It’s hard to believe that FYF was once just a tiny punk rock festival among a few clubs in L.A.’s Echo Park neighborhood. Back in 2004, it was just a one-off idea from the mind of a then-18-year-old kid named Sean Carlson.
I had been asked to leave my Dad's house, after taking his car across the country twice without telling him. And the second time he was just like, You're gone, go away. I was living on a couch in Hollywood with six people in an apartment and going to shows every night because there was no space in the house to be home.
The problem was that most live music clubs in the area also had a 21-and-over age restriction. Carlson had his not-so-legal way of getting in — hint: A fake ID — but his friends didn’t, and he thought there had to be a better way.
It'd be great if there was an all-ages show that was like an art walk that you can walk in and out of all these different rooms. That was the concept of the first one.
The fest’s first year brought out around 2,500 people to see 30 bands at a handful of venues, including The Echo and the now-defunct Sea Level Records. Punk bands like Wires on Fire, The Mae Shi and Toys That Kill performed.
It was a disaster in the sense there was no organization, but people had a lot of fun...There was an energy.
Carlson quickly realized he had struck a chord with this idea. But he never expected it to continue for as long as it has: 12 years.
I didn't intend to do a second year, and then there was a demand for it. Then it turned into the third one. The fourth one was like, Whoa! This is something. There are bands flying in from all over the country. There's really a vibe right now.
Despite the fest’s meteoric growth, one constant remains: Carlson only books bands he likes. He likes to think of FYF as his personal mixtape for music fans, even if he gets a slew of angry emails.
After we announced the lineup I received a lot of hate mail. One in particular [asked], "Where's Alabama Shakes? Where's My Morning Jacket." Those are great bands, but I don't really listen to those bands. I couldn't tell you one Alabama Shakes song, I respect My Morning Jacket, but I just don't listen to them. I listen to Frank Ocean, I listen to D'Angelo, I listen to [FKA] Twigs, I listen to Morrissey. I listen to Jesus & Mary Chain way too much. It’s a mixtape that I made, and I can’t always please everyone.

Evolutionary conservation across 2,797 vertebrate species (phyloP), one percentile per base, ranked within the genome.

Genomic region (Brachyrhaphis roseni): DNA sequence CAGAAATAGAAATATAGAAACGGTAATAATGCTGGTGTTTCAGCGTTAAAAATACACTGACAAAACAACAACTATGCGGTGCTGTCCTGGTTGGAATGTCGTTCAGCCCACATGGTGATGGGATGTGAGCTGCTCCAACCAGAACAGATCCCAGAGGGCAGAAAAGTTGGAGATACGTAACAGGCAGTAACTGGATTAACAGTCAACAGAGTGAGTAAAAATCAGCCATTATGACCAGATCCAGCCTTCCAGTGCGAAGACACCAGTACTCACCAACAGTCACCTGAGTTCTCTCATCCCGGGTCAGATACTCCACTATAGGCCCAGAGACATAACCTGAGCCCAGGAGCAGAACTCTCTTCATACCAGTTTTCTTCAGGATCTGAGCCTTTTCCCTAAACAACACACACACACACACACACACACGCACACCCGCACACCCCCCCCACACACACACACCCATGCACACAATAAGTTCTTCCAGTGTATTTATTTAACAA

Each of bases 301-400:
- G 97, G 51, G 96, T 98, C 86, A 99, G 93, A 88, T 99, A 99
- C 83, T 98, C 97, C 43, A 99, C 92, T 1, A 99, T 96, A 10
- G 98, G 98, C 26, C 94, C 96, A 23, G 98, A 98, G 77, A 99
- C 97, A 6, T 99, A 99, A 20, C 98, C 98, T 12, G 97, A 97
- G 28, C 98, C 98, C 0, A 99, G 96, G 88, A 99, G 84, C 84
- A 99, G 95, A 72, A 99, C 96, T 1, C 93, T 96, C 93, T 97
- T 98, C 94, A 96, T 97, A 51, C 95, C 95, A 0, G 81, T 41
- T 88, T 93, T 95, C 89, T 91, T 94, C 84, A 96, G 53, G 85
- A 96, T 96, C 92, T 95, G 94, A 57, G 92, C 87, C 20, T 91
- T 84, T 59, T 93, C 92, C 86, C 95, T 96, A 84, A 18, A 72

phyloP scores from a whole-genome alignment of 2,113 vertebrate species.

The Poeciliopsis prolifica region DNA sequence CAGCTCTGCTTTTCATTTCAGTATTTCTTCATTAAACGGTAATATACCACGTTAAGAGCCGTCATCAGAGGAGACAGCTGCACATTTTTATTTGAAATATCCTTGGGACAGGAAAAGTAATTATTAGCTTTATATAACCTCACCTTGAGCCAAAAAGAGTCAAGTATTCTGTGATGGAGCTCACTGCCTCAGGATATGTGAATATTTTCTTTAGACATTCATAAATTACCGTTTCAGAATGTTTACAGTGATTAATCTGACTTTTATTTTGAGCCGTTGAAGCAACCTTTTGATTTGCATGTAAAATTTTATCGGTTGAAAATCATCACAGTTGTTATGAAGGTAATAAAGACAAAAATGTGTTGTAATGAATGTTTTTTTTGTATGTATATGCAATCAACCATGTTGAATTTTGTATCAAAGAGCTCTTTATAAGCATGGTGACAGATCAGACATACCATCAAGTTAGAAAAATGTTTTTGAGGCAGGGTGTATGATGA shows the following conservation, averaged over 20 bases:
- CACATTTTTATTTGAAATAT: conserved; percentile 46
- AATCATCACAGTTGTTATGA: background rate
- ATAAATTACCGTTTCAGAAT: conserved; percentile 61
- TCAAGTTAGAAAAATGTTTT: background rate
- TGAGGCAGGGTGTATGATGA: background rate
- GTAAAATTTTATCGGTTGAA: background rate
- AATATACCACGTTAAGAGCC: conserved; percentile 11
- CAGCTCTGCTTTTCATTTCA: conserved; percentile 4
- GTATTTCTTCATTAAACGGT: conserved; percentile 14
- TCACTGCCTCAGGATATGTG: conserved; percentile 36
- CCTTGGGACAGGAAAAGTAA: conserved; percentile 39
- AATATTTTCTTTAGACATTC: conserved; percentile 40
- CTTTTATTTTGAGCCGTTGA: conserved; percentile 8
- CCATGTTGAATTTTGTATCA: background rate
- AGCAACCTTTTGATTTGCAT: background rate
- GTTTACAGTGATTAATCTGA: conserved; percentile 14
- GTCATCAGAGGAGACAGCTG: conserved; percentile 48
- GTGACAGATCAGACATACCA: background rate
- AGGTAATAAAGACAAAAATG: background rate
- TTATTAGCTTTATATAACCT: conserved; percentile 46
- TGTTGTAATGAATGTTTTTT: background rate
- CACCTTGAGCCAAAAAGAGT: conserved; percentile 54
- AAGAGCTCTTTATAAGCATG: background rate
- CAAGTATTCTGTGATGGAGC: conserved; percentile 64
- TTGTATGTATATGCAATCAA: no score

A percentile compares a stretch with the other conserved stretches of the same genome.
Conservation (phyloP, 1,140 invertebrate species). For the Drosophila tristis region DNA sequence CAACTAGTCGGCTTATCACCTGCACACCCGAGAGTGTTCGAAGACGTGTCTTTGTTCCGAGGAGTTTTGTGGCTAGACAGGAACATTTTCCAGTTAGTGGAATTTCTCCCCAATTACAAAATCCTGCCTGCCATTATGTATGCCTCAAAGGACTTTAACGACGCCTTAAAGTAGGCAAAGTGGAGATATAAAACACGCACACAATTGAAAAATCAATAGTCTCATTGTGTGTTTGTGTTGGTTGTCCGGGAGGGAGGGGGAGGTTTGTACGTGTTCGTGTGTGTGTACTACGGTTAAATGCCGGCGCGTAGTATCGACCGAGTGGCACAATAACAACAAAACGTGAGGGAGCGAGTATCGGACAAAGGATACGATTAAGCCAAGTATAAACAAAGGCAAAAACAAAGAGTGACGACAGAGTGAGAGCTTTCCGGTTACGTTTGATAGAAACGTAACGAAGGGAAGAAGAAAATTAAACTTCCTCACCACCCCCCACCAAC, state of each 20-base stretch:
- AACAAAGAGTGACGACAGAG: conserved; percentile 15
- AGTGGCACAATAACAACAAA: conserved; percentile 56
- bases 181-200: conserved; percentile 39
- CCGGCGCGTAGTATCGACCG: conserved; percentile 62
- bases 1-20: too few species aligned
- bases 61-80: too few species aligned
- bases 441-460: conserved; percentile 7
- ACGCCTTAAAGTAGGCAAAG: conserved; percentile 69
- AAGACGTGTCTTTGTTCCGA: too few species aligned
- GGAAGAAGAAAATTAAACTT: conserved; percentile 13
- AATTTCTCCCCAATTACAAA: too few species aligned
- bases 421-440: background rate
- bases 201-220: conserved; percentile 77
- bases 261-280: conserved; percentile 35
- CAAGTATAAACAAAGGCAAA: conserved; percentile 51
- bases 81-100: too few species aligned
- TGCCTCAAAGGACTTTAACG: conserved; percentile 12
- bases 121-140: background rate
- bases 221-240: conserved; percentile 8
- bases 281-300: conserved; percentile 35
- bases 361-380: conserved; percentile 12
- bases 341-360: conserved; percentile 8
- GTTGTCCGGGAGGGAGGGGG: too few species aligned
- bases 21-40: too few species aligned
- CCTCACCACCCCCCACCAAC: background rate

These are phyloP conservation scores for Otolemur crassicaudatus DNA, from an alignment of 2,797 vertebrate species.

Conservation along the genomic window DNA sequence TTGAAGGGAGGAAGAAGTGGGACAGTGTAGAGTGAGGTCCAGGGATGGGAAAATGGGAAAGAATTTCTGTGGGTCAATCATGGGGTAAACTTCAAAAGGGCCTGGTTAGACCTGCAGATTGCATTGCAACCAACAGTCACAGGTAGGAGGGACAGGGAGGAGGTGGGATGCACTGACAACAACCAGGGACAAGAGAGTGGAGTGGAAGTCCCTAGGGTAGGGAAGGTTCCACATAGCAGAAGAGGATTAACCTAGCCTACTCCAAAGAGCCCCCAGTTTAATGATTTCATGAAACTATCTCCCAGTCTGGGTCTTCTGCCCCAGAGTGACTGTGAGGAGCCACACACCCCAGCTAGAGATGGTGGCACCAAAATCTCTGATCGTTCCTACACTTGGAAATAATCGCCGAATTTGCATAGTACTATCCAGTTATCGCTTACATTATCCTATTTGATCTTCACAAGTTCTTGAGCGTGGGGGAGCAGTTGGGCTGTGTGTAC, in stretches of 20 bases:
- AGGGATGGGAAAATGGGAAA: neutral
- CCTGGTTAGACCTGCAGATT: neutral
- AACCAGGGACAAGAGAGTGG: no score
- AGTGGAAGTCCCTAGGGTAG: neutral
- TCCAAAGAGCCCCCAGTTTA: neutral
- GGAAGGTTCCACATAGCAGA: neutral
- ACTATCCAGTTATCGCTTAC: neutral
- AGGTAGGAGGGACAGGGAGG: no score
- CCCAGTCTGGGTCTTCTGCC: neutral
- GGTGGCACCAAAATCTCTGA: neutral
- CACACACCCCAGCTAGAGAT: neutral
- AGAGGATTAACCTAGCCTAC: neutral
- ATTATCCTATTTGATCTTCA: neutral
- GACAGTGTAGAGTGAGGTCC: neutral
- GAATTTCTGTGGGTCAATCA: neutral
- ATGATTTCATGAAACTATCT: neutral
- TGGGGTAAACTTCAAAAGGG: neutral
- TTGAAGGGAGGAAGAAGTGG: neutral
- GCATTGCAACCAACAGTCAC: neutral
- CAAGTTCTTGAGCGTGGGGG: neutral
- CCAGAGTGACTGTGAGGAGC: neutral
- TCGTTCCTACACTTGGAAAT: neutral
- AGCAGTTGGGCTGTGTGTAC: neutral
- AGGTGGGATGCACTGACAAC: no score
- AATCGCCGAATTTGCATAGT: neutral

The fest has moved around over the years. Its previous home was the Los Angeles State Historic Park in Chinatown. In 2011, concert promotion giant Goldenvoice joined on as a partner to help with logistics and marketing. That’s the organization behind the wildly successful Coachella Valley Music festival.
That partnership helped bring more structure and better planning to FYF, and also brought higher profile acts, like Morrissey, who has a huge fan base here.
Now in its 12th year, FYF has found a new home in Exposition Park adjacent to the Natural History Museum. It spans five separate stages, including the L.A. Sports Arena, and is expected to attract 40,000 music fans on each of its two days.
But the fest has not been without its growing pains.
Festival goers complained about long lines to get into the venue. And the distance between the main stage to the other stages could be a 30-minute walk because of the crowds.
We were learning, and last year there were some things that do not work at a festival. Now there's two pathways and you can cut on the other side. I was just down there walking [and] it's about six minutes. I know some people complained [that] it's far. [But] go to a European festival, go to Glastonbury and walk between the stages. This is six minutes in a scenic setting and not in mud, it's not that bad. The good thing with it being spread out [is] we can push the [volume].
But as the fest matures, so does the cost to maintain it. Ticket costs have risen steadily over the years, and this year is no exception.
The tickets are $175 now, it used to be $25. It also used to be not the most comfortable because it was $25. You can have it cheap, but you're going to be standing in the dirt with no shade. And because it’s very expensive to bring in stage, power, lighting — you can make it a little more expensive and its more comfortable. It's finding that balance.
So what’s the biggest misconception people have about what it takes to put on a music festival?
My favorite line, Where's Tame Impala? Why aren't they playing, man? People just think I go through a record collection and I just push a button and it books the band. They don't know the logistics, they don't know the negotiations, they don't know the ins-and-outs. We have bands confirm and cancel constantly.
Indeed, just two days before this year's event, FYF announced that headliner Frank Ocean was being replaced by Kanye West. Still, Carlson says the headaches are worth putting up with.
It's not easy, and I love that it's not easy. It's not just me making a phone call and I'm done booking in 24 hours. It's about 14 months worth of work and it's grueling and I'm banging my head against a wall. And I drive some close friends completely crazy because that's all I think about, but I also want to make this the best thing I possibly can.
Oh, and if you’re wondering what the heck FYF stands for, let’s just say it’s not safe for radio, but you can say that it embodies Carlson’s attitude.
I don’t have a mission statement, I didn’t have a business plan. I just want to put on a good show for my friends.